Friday, February 29, 2008

Hoş geldiniz, günes!

Fishing seems to be a pretty democratic pastime in Istanbul. On sunny days, you'll find old men, young couples, even whole families casting their lines off of bridges, piers, or, in this case, the sidewalk, with empty yogurt tubs or water bottles full of wriggling fish behind them. My favorites are the iş adamılar (businessmen) in their suits, collars loosened and cigarettes dangling out of the sides of their mouths as they wile away their lunch hours.

Catch of the day

And yes, this is the same city that was covered in snow 10 days ago.

Thursday, February 28, 2008

Little victories

It shouldn't be that exciting to have figured out how to get bottled water delivered to the apartment and add minutes to my phone, but it is. I fumbled and bumbled with the language, but I got it done. I even made a little (very little) small talk with the water guy, although at first I thought he said he had children in the neighborhood, when actually he'd lived in the neighborhood since he was a child.

Wednesday, February 27, 2008


I had a funny experience yesterday at Koç Taş, a Home Depot copy-cat located in Europe's largest mall. I was looking for a door stopper and, not knowing the right word, mustered my courage to go up to one of the employees and fumblingly ask, "Pardon, bir şey kücük... kapı... açık... kapalı... var mı?" (Basically, "Do you have a small thing... door... open... closed?") while pointing at the ground.

The guy thought for a minute and then responded, in what sounded like the phony French way we pronounce Target "Tarjay," "stohper?" Uh, yeah. What he said.

Monday, February 25, 2008

Çok garip

Maalesef (unfortunately), commentary on my Turkish classes probably makes for tedious reading, but they have pretty much consumed all of my brain space at this point, mostly with trying to learn the language, and sometimes with puzzling over the sheer strangeness of some of the exercises.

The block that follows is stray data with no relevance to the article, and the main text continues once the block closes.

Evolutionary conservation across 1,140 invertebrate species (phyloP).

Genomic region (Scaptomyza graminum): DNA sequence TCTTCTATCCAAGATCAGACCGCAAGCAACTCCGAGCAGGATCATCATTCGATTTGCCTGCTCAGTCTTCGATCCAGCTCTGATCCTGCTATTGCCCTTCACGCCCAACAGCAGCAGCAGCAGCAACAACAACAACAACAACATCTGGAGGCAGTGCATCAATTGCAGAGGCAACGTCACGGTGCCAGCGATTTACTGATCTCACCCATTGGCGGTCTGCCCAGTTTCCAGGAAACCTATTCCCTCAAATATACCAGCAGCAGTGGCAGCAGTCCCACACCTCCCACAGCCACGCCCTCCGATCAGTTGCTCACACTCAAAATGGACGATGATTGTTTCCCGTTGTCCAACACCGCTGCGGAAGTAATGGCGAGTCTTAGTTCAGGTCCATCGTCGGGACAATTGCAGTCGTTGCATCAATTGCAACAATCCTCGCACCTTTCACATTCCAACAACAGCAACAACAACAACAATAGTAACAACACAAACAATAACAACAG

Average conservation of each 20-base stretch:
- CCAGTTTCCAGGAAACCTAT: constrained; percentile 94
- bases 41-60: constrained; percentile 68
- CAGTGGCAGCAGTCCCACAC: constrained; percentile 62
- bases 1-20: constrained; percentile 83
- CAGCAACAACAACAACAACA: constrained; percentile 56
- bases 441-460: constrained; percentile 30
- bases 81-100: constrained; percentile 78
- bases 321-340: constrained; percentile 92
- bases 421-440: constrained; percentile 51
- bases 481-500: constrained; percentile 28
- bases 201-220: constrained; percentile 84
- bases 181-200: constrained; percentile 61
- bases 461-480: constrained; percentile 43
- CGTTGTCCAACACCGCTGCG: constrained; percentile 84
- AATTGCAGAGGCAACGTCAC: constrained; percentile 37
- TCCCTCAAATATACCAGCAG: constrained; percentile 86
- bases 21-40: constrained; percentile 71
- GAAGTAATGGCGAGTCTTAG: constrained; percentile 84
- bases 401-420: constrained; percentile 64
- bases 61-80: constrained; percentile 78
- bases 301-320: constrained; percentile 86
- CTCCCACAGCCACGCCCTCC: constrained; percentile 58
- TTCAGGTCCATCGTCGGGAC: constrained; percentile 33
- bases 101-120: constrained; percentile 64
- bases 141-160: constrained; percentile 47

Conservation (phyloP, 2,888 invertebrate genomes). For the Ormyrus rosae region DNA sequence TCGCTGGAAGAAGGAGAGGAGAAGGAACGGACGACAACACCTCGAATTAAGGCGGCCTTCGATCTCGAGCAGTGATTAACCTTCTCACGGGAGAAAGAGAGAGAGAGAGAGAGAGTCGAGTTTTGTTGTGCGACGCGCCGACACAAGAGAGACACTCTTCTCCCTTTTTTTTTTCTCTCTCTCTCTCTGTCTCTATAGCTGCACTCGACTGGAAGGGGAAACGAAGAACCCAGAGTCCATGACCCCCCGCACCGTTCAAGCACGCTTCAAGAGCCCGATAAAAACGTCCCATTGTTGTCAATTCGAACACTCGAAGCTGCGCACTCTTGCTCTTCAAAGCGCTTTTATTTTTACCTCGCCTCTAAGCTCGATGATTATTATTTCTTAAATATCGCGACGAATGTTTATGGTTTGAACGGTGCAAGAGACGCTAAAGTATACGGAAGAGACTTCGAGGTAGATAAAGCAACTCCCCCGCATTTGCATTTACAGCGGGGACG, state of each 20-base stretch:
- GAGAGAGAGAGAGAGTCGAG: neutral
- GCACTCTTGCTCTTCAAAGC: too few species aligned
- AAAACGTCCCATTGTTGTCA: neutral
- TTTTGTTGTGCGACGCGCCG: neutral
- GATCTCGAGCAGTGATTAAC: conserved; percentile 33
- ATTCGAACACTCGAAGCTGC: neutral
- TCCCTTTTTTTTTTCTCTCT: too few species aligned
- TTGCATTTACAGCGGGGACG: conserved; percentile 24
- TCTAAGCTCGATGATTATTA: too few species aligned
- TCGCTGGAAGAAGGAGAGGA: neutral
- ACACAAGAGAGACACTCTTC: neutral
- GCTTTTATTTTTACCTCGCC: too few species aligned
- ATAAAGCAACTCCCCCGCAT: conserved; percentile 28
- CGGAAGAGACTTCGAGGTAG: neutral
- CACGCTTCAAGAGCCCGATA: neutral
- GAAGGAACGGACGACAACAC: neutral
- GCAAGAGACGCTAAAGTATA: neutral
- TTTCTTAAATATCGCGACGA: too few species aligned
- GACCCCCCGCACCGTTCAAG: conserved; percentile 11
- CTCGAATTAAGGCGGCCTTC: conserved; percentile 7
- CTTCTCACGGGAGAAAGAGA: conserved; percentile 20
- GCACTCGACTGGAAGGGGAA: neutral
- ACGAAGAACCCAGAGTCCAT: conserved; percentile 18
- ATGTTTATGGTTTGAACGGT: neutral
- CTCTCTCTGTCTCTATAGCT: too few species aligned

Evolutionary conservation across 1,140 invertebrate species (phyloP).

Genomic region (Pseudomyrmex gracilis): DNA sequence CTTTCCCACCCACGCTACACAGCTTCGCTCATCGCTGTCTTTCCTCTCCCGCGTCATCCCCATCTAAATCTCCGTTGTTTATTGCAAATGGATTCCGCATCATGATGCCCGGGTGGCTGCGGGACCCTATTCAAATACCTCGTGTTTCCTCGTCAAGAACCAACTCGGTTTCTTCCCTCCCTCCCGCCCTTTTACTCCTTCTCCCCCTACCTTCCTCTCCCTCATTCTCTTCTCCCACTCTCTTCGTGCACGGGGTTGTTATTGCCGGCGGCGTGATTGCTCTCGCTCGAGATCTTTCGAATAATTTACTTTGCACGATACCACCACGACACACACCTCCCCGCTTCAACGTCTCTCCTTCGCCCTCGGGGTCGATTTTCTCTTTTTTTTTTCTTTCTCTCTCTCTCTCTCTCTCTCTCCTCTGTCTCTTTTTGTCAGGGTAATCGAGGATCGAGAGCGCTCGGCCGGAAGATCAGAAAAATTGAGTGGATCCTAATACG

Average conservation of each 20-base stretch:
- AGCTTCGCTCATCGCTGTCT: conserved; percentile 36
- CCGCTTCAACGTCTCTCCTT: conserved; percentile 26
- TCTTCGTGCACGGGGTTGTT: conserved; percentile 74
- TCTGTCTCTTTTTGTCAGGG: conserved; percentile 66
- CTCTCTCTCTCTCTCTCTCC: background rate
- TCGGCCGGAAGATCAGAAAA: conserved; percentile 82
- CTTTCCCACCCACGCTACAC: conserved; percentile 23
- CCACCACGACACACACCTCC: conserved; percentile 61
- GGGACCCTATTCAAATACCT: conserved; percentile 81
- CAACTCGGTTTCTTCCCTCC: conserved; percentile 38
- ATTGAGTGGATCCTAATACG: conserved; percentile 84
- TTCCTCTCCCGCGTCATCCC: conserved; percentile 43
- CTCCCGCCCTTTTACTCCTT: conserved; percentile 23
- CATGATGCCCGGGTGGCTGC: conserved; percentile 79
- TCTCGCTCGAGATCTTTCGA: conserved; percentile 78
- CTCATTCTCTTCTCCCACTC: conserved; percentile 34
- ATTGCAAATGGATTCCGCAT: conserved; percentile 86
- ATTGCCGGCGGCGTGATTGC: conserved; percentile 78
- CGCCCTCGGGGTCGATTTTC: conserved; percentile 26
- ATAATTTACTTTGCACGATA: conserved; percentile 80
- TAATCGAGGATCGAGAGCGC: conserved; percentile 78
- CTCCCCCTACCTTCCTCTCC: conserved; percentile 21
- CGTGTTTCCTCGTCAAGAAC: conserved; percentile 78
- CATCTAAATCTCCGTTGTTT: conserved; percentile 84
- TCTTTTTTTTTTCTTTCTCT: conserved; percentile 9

Sure, it's useful to be able to say "Sinemaya gitmek istiyorum" (I like to go the movies), and if you're angling for a job in one of the many Turkish bureaucracies, you might want to learn "Evlenmeden önce, senin soyadın neydi?" (Before marriage, what was your last name?) But tell me, please, when one of these sentences might come in handy:

"Benim annem gençken çok zayıftı, şimdi biraz şişman."
(When she was young, my mother was very thin; now she's a little fat.)

"Senin kulakların eskiden çok büyüktü. Şimdi küçük, ne yaptın?"
(Your ears used to be very big. Now they're small - what happened?)

I am, however, pleased that I finally figured out how to get my keyboard to type all these wacky characters.

Sunday, February 17, 2008

Hava karlı

Snowy nightAt 2:30 a.m., İstiklal Caddesi, the popular pedestrian thoroughfare in my neighborhood was full of people having snowball fights and making snow angels in the street.

I live in Istanbul and it's snowing. Somehow, right now, that's enough.

Snowy night 2

Friday, February 15, 2008

Adamlar ve kadınlar

So far there have been a couple of "day-in-the-life" stories in my Turkish-language workbook, one about Ahmet Bey (Mr. Ahmet) and one about Fatma Hanım (Mrs. Fatma). They're very similar, but I think there's some subtle contextual differences that I'm not picking up on yet...

They both go to work every day.
He's a doctor.
She's a secretary.

They both do things after work...